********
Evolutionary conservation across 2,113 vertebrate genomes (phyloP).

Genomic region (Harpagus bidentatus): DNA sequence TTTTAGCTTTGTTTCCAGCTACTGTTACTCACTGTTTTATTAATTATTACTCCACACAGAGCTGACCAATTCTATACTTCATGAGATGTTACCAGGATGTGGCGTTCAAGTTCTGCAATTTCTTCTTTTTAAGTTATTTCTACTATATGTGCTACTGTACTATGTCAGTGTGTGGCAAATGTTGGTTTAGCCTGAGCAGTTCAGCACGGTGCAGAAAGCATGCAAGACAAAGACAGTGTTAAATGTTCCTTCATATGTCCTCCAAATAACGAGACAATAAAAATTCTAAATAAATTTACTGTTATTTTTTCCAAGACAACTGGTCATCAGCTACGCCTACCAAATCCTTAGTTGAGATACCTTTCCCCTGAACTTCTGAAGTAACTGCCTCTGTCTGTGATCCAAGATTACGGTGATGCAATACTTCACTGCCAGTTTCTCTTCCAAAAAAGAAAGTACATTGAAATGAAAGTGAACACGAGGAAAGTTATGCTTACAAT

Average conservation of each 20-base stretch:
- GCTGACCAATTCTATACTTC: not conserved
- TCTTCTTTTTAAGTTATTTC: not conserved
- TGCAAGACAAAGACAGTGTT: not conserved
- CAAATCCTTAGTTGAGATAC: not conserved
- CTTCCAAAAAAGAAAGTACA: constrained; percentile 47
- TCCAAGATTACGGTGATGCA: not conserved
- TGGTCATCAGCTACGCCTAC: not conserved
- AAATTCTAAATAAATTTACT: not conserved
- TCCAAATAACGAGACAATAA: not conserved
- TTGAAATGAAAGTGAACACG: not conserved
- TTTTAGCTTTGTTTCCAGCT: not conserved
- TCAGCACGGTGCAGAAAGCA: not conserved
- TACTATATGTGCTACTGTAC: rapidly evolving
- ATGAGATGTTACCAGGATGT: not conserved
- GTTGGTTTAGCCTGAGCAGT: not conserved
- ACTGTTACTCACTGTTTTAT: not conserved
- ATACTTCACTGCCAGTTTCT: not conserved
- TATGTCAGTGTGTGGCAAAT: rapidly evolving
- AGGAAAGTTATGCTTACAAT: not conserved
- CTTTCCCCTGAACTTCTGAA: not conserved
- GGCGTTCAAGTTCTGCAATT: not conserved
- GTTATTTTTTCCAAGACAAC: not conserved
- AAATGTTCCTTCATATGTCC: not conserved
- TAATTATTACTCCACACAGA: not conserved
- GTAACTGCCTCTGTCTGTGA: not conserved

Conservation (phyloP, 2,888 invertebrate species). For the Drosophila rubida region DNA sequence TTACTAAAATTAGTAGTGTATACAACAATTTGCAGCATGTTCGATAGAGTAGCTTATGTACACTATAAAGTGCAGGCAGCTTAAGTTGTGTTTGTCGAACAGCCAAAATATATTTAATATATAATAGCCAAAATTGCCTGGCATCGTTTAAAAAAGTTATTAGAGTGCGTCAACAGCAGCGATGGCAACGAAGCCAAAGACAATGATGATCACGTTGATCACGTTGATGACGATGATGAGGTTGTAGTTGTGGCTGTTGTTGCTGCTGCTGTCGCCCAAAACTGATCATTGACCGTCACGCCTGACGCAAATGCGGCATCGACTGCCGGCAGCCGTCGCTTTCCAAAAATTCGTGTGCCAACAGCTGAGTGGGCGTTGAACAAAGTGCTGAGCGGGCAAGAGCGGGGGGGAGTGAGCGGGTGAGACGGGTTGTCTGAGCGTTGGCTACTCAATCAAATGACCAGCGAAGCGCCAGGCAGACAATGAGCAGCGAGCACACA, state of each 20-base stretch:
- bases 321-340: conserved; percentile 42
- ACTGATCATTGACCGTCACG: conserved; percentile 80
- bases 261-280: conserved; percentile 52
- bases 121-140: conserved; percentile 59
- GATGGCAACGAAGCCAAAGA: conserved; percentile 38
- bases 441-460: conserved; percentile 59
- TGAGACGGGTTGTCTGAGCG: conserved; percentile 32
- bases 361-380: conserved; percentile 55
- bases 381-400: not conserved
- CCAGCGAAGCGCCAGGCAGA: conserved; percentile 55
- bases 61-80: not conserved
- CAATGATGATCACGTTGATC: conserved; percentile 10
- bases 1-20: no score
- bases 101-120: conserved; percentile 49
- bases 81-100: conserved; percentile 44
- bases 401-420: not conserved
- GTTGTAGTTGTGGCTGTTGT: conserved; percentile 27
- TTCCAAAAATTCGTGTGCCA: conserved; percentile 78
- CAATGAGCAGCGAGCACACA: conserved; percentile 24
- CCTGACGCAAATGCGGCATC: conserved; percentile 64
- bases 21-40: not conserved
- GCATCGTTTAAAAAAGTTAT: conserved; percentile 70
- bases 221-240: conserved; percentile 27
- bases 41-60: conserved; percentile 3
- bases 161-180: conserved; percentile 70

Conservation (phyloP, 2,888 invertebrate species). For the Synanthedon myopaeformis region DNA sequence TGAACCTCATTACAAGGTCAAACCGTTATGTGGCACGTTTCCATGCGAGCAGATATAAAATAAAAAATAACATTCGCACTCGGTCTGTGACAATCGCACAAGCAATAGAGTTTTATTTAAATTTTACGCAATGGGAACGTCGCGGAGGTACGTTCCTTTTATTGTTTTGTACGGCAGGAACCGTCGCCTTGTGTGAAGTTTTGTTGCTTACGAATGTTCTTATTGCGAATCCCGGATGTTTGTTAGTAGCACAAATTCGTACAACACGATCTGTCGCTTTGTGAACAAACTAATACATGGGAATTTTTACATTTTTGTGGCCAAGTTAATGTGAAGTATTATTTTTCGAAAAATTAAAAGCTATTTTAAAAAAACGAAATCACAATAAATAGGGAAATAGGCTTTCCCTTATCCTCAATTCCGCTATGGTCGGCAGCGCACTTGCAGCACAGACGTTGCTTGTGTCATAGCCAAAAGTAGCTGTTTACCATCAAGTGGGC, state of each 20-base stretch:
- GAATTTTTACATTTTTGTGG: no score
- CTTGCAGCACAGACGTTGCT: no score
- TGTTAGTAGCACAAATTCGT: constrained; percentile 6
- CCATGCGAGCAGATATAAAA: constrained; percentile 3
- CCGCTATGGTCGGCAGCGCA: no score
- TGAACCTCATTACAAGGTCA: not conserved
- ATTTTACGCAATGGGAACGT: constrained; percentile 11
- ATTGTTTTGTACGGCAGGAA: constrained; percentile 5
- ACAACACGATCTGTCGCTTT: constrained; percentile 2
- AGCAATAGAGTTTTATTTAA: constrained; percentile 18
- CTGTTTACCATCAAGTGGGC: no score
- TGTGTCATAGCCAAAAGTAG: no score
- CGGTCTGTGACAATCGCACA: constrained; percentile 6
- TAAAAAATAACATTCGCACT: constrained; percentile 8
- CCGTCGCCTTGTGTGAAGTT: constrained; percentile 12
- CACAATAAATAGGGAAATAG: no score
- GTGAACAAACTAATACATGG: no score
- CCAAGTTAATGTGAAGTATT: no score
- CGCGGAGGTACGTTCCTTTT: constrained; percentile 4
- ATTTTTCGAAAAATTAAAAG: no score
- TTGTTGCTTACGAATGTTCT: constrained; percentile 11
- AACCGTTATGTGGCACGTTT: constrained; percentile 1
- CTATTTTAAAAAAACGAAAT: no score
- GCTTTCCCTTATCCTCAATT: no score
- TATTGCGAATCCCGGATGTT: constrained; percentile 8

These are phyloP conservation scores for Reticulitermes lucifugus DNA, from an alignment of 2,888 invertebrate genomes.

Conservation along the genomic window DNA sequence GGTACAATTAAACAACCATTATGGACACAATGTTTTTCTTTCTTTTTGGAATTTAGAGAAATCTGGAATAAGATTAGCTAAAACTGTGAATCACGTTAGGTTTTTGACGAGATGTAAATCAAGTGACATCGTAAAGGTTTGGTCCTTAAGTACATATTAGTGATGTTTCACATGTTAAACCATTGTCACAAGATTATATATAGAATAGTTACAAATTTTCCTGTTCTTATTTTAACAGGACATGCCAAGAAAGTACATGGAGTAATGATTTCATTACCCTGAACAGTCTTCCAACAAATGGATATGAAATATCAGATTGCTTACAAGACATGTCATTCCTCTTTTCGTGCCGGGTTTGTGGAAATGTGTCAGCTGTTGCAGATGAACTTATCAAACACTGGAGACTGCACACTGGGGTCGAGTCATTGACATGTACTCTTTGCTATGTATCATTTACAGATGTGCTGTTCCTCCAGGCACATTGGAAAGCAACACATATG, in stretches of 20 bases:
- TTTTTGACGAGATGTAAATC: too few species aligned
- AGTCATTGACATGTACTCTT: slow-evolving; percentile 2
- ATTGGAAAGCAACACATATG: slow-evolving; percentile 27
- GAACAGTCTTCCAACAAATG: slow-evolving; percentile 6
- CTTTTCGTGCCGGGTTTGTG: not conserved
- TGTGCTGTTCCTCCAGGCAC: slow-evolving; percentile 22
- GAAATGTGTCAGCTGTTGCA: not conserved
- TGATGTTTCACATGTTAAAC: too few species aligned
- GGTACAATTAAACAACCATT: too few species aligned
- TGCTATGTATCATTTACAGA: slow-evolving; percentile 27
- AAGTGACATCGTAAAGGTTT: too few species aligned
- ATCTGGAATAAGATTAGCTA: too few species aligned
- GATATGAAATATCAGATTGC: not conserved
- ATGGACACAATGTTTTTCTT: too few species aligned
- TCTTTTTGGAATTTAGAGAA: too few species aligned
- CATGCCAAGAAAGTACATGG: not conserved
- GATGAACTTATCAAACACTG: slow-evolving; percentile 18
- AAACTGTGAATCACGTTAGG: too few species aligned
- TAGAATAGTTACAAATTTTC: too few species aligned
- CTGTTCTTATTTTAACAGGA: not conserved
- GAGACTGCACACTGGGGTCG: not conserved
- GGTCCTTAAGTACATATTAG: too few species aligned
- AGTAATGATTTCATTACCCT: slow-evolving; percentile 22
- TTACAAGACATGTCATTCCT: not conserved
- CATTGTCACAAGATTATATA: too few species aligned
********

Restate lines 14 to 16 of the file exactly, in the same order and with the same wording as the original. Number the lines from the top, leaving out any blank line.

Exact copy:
- TTTTAGCTTTGTTTCCAGCT: not conserved
- TCAGCACGGTGCAGAAAGCA: not conserved
- TACTATATGTGCTACTGTAC: rapidly evolving